สถาบันวิจัยวิทยาศาสตร์สาธารณสุข

National Institute of Health of Thailand

Consistency of Identification of Pseudomonads and Related Organisms

Authors : Micah I. Krichevsky*, Paul De Vos**, Surang Dejsirilert***, Patrick Gillevet****, Deborah Henry*****, Jorge Lalucat******, Edward Moore*******, Mark Segal********, Jane Tang*********, Sue Whitehead**********, Yuguang Zhou ***********, Hans Yu************

 

Affiliations:    *Bionomics International, Wheaton, MD 20902
**University of Gent, B-9000 Gent, Belgium
***National Institute of Health, Nonthaburi 11000 Thailand
****George Mason University, Manassas, Virginia, 20110
*****University of British Columbia, Vancouver, British Columbia V5Z 4H4 Canada
******Universitat de les Illes Balears, E-07071 Palma de Mallorca, Spain
*******TheMacaulayResearch Institute,AB15 8QH Aberdeen,Scotland,UK
********Environmental Protection Agency, Washington, DC 20460
*********American Type Culture Collection, Manassas, Virginia, 20110
**********Children's & Women's Health Centre of B.C., Vancouver, B.C. V6H 3V4 Canada
***********Chinese Academy of Sciences, Beijing 100080 P.R. China
************Health Canada, Tunney's Pasture, Ontario K1A 0L2, Canada
 
 Source:       Present at the ASM Annual Meeting 2004
 
Language:     English
 
Abstract:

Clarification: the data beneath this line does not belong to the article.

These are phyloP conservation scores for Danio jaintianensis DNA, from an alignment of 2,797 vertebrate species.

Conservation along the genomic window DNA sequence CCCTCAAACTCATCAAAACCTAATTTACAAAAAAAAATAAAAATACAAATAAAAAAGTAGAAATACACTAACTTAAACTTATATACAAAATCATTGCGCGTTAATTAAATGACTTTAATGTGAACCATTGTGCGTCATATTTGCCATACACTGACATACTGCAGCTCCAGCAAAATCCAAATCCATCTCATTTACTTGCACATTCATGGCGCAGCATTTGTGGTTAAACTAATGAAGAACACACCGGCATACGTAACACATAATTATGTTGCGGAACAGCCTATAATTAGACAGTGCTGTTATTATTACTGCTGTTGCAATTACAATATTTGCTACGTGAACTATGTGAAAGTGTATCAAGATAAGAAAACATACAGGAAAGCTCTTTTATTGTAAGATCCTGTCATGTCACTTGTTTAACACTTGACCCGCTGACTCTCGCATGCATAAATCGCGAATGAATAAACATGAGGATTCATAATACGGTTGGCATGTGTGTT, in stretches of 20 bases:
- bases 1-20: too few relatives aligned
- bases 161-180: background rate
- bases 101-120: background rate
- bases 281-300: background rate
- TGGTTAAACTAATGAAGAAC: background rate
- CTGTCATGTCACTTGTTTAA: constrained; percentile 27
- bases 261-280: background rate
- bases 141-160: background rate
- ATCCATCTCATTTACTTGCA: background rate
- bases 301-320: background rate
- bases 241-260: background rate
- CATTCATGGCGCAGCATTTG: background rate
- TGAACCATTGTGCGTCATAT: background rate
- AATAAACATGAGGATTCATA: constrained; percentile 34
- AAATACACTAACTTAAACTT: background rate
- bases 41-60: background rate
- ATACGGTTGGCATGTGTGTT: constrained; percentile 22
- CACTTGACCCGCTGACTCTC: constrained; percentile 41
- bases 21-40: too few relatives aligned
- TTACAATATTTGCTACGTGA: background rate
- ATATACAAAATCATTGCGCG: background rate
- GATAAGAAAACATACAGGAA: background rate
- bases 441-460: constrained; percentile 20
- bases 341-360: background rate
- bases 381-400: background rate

Those wanting identification of unknown bacteria need to know the reproducibility of identifications, especially to determine possible pathogenicity. One way to evaluate reproducibility is to distribute identical cultures to independent laboratories for analysis. Sponsored by Health Canada, 8 laboratories studied 300 isolates of PseudomonasBurkholderia and related genera (of medical and ecological interest) to support regulatory determination of potential hazard. The laboratories vary in mission, methodologies, and location. A distributing laboratory sent randomly encoded cultures to each laboratory. Using their normal methods, each laboratory submitted best estimates of the identities of the isolates with supporting data. We created databases of genera, species, subspecific identifications; identification failures; and the primary data. We report 1) the proportion of laboratories with the same identification by isolate and 2) for 20 isolates sent in duplicate, the proportion of agreement by laboratory and by isolate. The modal best estimates comprised the species names for calculation of the average consistency. Consistency of reported identification varied widely with taxon. The 46 species averages, with at least 2 laboratories agreeing, spanned 88% (P. aeruginosa) to 50% (16 species) and 49% to 25% (30 species). The intra-lab consistency for the duplicate isolates spanned 75% to 45%. Consistency/isolate was 100% to 25%. However, 80% of modal names assigned to the duplicates agreed. The data demonstrate two overlapping classes of isolates, those consistently identified and those not, largely regardless of the methods used. Identifications based on multiple methods usually were more consistent than single methods. We found no “gold standard” for validating the identifications. The boundaries of the taxa are unknown (unknowable?). From the data and the rules of nomenclature, we conclude there is no absolute measure of the “correctness” of an identification. Only consensus and usage dictate correctness. The underlying taxonomy is continually in flux which further confounds identification reporting.